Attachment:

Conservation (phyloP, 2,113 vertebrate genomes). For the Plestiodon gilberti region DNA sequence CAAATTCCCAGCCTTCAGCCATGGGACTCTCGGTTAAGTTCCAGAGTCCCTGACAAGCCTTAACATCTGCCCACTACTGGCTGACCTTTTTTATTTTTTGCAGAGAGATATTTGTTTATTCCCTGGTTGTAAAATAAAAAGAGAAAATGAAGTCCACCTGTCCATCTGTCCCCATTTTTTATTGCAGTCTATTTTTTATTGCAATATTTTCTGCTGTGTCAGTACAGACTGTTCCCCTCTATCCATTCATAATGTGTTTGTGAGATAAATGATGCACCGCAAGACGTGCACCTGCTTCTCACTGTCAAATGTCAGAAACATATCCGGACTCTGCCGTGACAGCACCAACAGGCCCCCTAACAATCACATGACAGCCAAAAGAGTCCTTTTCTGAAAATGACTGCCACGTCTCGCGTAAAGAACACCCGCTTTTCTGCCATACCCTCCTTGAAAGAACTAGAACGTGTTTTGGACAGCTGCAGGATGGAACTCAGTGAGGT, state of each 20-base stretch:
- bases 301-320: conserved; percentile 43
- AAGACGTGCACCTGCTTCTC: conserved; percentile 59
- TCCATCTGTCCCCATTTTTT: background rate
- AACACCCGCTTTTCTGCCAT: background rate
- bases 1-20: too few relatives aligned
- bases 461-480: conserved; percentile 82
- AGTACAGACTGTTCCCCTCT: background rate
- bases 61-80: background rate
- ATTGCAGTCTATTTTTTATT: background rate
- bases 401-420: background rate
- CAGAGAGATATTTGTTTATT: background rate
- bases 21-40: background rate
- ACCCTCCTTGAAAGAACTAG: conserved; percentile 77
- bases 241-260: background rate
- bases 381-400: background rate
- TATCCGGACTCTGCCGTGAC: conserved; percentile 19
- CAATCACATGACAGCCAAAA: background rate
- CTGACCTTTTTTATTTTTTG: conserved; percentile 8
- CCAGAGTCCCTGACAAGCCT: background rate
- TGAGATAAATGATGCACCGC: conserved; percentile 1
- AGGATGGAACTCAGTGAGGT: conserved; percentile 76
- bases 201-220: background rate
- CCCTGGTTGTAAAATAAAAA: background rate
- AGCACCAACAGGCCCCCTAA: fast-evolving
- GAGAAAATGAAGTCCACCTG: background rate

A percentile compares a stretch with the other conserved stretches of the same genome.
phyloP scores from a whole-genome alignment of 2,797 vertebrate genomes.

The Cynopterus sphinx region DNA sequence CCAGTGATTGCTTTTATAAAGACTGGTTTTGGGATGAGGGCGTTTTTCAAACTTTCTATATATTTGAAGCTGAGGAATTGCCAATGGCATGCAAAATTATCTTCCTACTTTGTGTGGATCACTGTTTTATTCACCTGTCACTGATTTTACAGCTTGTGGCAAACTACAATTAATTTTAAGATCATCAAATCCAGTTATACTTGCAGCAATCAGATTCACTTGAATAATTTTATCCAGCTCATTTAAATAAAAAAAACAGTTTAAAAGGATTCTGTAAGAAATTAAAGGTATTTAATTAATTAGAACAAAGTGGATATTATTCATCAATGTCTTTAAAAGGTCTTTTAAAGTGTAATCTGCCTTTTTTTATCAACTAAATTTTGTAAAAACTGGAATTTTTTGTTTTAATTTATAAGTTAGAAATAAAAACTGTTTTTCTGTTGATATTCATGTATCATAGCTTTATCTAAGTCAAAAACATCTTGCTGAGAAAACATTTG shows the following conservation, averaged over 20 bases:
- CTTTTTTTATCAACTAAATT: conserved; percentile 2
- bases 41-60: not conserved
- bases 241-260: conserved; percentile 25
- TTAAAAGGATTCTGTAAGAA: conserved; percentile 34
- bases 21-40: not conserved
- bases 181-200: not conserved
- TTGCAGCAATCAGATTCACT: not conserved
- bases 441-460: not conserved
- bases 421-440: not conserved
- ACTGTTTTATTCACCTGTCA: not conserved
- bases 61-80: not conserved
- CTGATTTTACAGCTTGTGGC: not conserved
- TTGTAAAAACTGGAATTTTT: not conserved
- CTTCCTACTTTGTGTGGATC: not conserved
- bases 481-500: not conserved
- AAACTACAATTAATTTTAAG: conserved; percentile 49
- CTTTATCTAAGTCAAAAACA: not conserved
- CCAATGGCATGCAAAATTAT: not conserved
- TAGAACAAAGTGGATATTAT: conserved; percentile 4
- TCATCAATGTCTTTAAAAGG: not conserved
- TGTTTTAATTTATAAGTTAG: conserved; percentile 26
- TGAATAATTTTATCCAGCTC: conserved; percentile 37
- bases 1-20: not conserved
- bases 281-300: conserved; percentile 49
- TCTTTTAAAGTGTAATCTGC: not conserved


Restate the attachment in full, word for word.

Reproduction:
Conservation (phyloP, 2,113 vertebrate genomes). For the Plestiodon gilberti region DNA sequence CAAATTCCCAGCCTTCAGCCATGGGACTCTCGGTTAAGTTCCAGAGTCCCTGACAAGCCTTAACATCTGCCCACTACTGGCTGACCTTTTTTATTTTTTGCAGAGAGATATTTGTTTATTCCCTGGTTGTAAAATAAAAAGAGAAAATGAAGTCCACCTGTCCATCTGTCCCCATTTTTTATTGCAGTCTATTTTTTATTGCAATATTTTCTGCTGTGTCAGTACAGACTGTTCCCCTCTATCCATTCATAATGTGTTTGTGAGATAAATGATGCACCGCAAGACGTGCACCTGCTTCTCACTGTCAAATGTCAGAAACATATCCGGACTCTGCCGTGACAGCACCAACAGGCCCCCTAACAATCACATGACAGCCAAAAGAGTCCTTTTCTGAAAATGACTGCCACGTCTCGCGTAAAGAACACCCGCTTTTCTGCCATACCCTCCTTGAAAGAACTAGAACGTGTTTTGGACAGCTGCAGGATGGAACTCAGTGAGGT, state of each 20-base stretch:
- bases 301-320: conserved; percentile 43
- AAGACGTGCACCTGCTTCTC: conserved; percentile 59
- TCCATCTGTCCCCATTTTTT: background rate
- AACACCCGCTTTTCTGCCAT: background rate
- bases 1-20: too few relatives aligned
- bases 461-480: conserved; percentile 82
- AGTACAGACTGTTCCCCTCT: background rate
- bases 61-80: background rate
- ATTGCAGTCTATTTTTTATT: background rate
- bases 401-420: background rate
- CAGAGAGATATTTGTTTATT: background rate
- bases 21-40: background rate
- ACCCTCCTTGAAAGAACTAG: conserved; percentile 77
- bases 241-260: background rate
- bases 381-400: background rate
- TATCCGGACTCTGCCGTGAC: conserved; percentile 19
- CAATCACATGACAGCCAAAA: background rate
- CTGACCTTTTTTATTTTTTG: conserved; percentile 8
- CCAGAGTCCCTGACAAGCCT: background rate
- TGAGATAAATGATGCACCGC: conserved; percentile 1
- AGGATGGAACTCAGTGAGGT: conserved; percentile 76
- bases 201-220: background rate
- CCCTGGTTGTAAAATAAAAA: background rate
- AGCACCAACAGGCCCCCTAA: fast-evolving
- GAGAAAATGAAGTCCACCTG: background rate

A percentile compares a stretch with the other conserved stretches of the same genome.
phyloP scores from a whole-genome alignment of 2,797 vertebrate genomes.

The Cynopterus sphinx region DNA sequence CCAGTGATTGCTTTTATAAAGACTGGTTTTGGGATGAGGGCGTTTTTCAAACTTTCTATATATTTGAAGCTGAGGAATTGCCAATGGCATGCAAAATTATCTTCCTACTTTGTGTGGATCACTGTTTTATTCACCTGTCACTGATTTTACAGCTTGTGGCAAACTACAATTAATTTTAAGATCATCAAATCCAGTTATACTTGCAGCAATCAGATTCACTTGAATAATTTTATCCAGCTCATTTAAATAAAAAAAACAGTTTAAAAGGATTCTGTAAGAAATTAAAGGTATTTAATTAATTAGAACAAAGTGGATATTATTCATCAATGTCTTTAAAAGGTCTTTTAAAGTGTAATCTGCCTTTTTTTATCAACTAAATTTTGTAAAAACTGGAATTTTTTGTTTTAATTTATAAGTTAGAAATAAAAACTGTTTTTCTGTTGATATTCATGTATCATAGCTTTATCTAAGTCAAAAACATCTTGCTGAGAAAACATTTG shows the following conservation, averaged over 20 bases:
- CTTTTTTTATCAACTAAATT: conserved; percentile 2
- bases 41-60: not conserved
- bases 241-260: conserved; percentile 25
- TTAAAAGGATTCTGTAAGAA: conserved; percentile 34
- bases 21-40: not conserved
- bases 181-200: not conserved
- TTGCAGCAATCAGATTCACT: not conserved
- bases 441-460: not conserved
- bases 421-440: not conserved
- ACTGTTTTATTCACCTGTCA: not conserved
- bases 61-80: not conserved
- CTGATTTTACAGCTTGTGGC: not conserved
- TTGTAAAAACTGGAATTTTT: not conserved
- CTTCCTACTTTGTGTGGATC: not conserved
- bases 481-500: not conserved
- AAACTACAATTAATTTTAAG: conserved; percentile 49
- CTTTATCTAAGTCAAAAACA: not conserved
- CCAATGGCATGCAAAATTAT: not conserved
- TAGAACAAAGTGGATATTAT: conserved; percentile 4
- TCATCAATGTCTTTAAAAGG: not conserved
- TGTTTTAATTTATAAGTTAG: conserved; percentile 26
- TGAATAATTTTATCCAGCTC: conserved; percentile 37
- bases 1-20: not conserved
- bases 281-300: conserved; percentile 49
- TCTTTTAAAGTGTAATCTGC: not conserved